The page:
Thus, the change in the EU Directive created changes in member states that have been widely favourable to the users of commercial mediation and stimulated new growth in its uptake, beyond the direct impact of the EU Directive. Given the success of the Directive in this respect, it is somewhat disappointing that the EU has not been as forthcoming in relation to encouraging its member states in signing the Singapore Convention.
It can be hoped that something similar will happen on a global scale in relation to the Singapore convention.
Given the role the European Union has played in developing mediation in its neighbourhood, it is somewhat disappointing that the EU have indicated that they will not be signing the Convention yet.
It is not unreasonable to expect a growing understanding and willingness towards mediation in both the signatories to the Convention and in their closest trading partners in neighbouring nations.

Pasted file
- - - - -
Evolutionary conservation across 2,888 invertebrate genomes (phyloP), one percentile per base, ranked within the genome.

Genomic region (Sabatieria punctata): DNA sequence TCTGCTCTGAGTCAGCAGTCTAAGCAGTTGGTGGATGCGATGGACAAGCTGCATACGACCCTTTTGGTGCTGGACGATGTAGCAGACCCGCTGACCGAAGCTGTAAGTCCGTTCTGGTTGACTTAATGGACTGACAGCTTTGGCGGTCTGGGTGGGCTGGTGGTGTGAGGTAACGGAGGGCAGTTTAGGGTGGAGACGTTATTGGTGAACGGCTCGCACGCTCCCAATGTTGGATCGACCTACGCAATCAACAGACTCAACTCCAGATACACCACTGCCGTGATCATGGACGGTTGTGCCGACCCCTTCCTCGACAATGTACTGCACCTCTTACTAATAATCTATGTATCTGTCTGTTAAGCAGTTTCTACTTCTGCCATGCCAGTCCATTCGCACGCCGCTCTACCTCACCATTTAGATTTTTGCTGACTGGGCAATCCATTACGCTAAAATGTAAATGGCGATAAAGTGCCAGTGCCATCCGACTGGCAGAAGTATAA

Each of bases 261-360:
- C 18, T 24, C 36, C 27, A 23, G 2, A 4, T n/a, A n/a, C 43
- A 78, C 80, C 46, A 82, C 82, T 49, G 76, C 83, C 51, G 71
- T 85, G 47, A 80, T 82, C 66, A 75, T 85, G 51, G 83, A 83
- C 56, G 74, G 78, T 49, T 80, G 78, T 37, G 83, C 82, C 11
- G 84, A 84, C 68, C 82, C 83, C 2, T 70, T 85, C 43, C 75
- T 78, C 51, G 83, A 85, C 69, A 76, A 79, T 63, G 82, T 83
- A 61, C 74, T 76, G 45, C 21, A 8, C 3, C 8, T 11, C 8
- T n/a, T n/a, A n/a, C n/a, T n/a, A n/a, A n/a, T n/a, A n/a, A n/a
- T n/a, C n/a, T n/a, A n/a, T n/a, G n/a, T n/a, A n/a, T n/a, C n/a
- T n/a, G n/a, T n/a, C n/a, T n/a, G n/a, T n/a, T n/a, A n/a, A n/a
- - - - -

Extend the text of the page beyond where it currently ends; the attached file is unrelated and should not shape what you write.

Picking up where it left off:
However, there is still work to be done to ensure that the Convention can really act as a catalyst for the development of mediation worldwide.
The greater the number of signatories the greater the impact it will have.
It is for this reason that CEDR along with many other ADR organisations including the International Mediation Institute, will work together to influence governments around the world to ratify the Singapore Convention as quickly as possible.
The ultimate goal is that in a few years’ time, when a party from any jurisdiction is in dispute with a company from another jurisdiction, whereas a decade earlier they might have been apprehensive about using a less familiar process such as mediation and worried about enforceability, they will now be both a familiar and willing participant.
Whilst there will be specific advances in the use of international mediation in the coming years it may be that in another decade we can pinpoint the signing of this convention as a significant moment in the incremental growth in the use of Cross-Border Mediation.
Further details about the Singapore Convention can be found at its website: https://www.singaporeconvention.org/index.html
A version of this article first appeared in the New Law Journal on 26 July 2019.